In October 1957, the launch by the USSR of Sputnik I gave due warning to the Western Allies of the Eastern Bloc's potential to launch a missile attack on Europe and the USA. Consequently, by 1964, a Ballistic Missile Early Warning System (BMEWS) had been constructed with Sites 1 and 2 at Thule in Greenland and Clear in Alaska and BMEWS 3 at Fylingdales on the North Yorkshire Moors.
The three massive "Golf Balls" became a familiar sight to holiday makers in the area; each one had a diameter of some 84 feet and housed a steerable radar scanner weighing about 112 tons. When members of 8 Group ROC visited Fylingdales in the 1980's, we were able to see these scanners and the impressive and rapid way in which they could lock on to any object in space which needed to be investigated. It has to be remembered that the path of any incoming missile had to be distinguished from the the paths of the many bits of space debris which were out there. This situation still applies today; the current catalogue of known objects is over 24000, ranging from complete space stations to discarded gloves and screwdrivers.
By the mid 1980's, it was realised that the system needed updating; although the Fylingdales radar had seen 28 years service, with only 13 hours unscheduled unserviceability, maintenance was becoming more difficult and more expensive. Moreover, with the growth of missile capabilities in other countries, the need for a wider radar cover was also recognised. It was decided to replace the steerable scanners with a "Solid State Phased Radar" or SSPAR which meant dismantling the "Golf Balls" and replacing them with a 120 feet high truncated pyramid with three faces . The irony of this was that when the "Golf Balls" had been erected in the 1960's, there had been major outcries about them being a blot on the landscape; now, there were moves to have them given listed building status to keep them as a permanent feature. Unfortunately, they had to go.
Ashbourne Section had been trying for some time to arrange another visit and, this year, our patience paid off. Unfortunately, the visit had to take place in the evening which made it difficult in view of the distance for some members to participate but a group of seventeen was assembled. We were particularly pleased that our former GC and DGC - Leslie Mitton and Mike Rose were there, together with Bill Deuchar (ex 15 Post and Seaborne) and Peggy Evans (also ex 15 Post) and Roger Pedley and Dave Taylor from 16 Group.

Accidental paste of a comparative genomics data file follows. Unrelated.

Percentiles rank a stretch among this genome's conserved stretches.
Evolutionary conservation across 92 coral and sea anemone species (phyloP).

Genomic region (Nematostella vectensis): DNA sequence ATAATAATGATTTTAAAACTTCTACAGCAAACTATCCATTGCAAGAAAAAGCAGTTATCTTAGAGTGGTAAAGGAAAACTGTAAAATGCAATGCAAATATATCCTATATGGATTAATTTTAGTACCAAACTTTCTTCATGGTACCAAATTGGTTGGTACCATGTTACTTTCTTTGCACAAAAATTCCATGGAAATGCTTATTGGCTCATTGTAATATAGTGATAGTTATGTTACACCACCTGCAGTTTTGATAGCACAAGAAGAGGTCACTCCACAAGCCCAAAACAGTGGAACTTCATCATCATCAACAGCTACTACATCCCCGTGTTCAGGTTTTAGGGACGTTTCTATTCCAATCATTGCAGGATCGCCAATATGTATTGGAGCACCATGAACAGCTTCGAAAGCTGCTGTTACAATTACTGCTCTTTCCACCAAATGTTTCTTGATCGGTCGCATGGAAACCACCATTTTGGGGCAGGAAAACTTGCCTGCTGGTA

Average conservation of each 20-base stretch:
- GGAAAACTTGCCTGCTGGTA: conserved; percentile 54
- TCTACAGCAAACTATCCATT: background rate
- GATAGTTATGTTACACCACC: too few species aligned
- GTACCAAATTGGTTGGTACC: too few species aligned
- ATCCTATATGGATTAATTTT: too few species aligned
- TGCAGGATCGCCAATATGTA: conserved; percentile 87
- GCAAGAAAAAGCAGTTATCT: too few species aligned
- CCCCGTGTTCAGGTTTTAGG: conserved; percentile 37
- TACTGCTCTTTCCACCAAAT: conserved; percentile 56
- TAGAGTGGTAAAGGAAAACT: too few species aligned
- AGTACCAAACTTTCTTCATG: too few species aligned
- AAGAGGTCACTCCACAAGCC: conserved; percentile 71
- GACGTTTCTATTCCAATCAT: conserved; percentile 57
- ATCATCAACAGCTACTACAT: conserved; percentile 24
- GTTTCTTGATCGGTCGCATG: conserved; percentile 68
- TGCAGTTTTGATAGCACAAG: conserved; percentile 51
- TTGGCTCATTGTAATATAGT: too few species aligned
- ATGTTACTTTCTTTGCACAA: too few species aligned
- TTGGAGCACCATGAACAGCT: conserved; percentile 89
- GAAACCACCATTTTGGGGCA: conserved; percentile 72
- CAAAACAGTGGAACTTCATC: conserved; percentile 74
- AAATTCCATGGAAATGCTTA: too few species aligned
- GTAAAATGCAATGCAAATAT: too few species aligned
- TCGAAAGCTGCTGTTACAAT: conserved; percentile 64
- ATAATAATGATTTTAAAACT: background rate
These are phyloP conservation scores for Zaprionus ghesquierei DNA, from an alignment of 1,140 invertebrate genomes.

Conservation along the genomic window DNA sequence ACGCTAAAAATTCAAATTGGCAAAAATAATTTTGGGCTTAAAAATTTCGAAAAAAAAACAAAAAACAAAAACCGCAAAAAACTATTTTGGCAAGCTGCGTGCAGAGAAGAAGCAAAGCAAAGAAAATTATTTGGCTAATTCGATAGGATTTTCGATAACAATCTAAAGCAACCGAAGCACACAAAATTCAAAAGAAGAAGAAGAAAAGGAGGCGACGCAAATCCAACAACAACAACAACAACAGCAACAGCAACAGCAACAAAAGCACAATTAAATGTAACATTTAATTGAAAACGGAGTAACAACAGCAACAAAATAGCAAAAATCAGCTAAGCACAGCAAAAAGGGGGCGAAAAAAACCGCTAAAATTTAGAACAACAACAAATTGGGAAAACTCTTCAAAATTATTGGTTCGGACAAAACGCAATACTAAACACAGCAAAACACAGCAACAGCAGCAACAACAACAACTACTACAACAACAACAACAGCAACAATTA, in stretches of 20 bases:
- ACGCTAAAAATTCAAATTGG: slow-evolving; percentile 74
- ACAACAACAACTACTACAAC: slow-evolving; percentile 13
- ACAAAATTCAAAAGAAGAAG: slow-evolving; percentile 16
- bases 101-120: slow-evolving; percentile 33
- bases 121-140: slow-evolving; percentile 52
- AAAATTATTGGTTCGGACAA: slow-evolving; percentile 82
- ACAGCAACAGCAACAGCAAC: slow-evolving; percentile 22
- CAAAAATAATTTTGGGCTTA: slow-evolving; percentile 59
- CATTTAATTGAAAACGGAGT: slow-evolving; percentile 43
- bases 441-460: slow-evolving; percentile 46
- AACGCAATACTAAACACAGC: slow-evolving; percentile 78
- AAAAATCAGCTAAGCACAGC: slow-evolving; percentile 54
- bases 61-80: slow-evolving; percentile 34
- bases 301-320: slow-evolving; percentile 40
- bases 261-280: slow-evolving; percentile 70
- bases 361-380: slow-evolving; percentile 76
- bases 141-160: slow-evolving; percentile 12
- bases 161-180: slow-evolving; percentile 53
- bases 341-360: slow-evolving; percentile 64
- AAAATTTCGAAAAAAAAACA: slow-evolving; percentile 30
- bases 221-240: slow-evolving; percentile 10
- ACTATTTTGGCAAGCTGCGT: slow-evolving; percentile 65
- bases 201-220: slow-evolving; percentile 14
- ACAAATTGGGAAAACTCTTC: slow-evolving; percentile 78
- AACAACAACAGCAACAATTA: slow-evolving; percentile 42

We assembled in the car park just off the Pickering-Whitby road and were soon checked on, first by the RAF Police, then by OC OPS, Squadron Leader Miller-Jones, who was our guide for the visit. A coach then arrived to take us to the guard room where we were issued with swipe-cards to admit us to the Pyramid. Our briefing took place in an impressive lecture theatre, OC OPS illustrating his talk with a computer controlled slide show on a massive back-projection screen (we found out later that you could also view Sky TV on it !). Then, after a coffee break, we were taken onto one of the floors directly behind one of the faces of the Pyramid. Each face has some 2560 fixed aerials, each pushing out 340 Watts of microwave energy (a total for the Pyramid of 2.5 Megawatts). The beam from each face can be sent in any desired direction by phasing the signal to individual aerials - this means that no moving parts are required and so reliability is improved. In view of the heat generated, there is a complex system of pipes to circulate cooling water to the arrays.
After that, our final point of call was the Control Room where teams of five personnel - each consisting of one Flight Lieutenant (Crew Commander) and four NCOs - maintain a twenty four hour watch. The main functions today are keeping tabs on the bits of space debris and on the function of the many satellites in orbit. This means, for example, that the Armed Services or commercial companies can obtain information as to when any of their activities will be free from space surveillance. The team on duty during our visit was a distinguished one. In 1999, it was the first non-American team to win the international space surveillance competition in the USA; this year, it was the first team to win for two years in succession.
Much of the monitoring is done automatically but, in addition, lists of priority objects are issued which are subject to specific scrutiny. In the event of of a "rogue object" being detected, the Crew Commander has to check within 60 seconds that there have been no human errors, no outside influences such as interference and no equipment problems. If the event is seen as "valid", then a warning is issued simultaneously to the UK and USA Command Centres. The set-up at Fylingdales is the only SSPAR system in the world with a full 360 degree cover. It has a range of some 3000 miles and can track 800 separate objects simultaneously.
We all came away knowing that, despite the distances involved, the visit had certainly been very worthwhile and it had been a great privilege to see inside what to most passers-by is a mysterious concrete edifice in the middle of the North Yorkshire Moors.
Jon Layne Ashbourne Section CROCA (with thanks to Squadron Leader Miller-Jones (OC OPS) and other personnel involved at RAF Fylingdales and acknowledgements to information contained in the RAF Fylingdales Visitors' Information Booklet)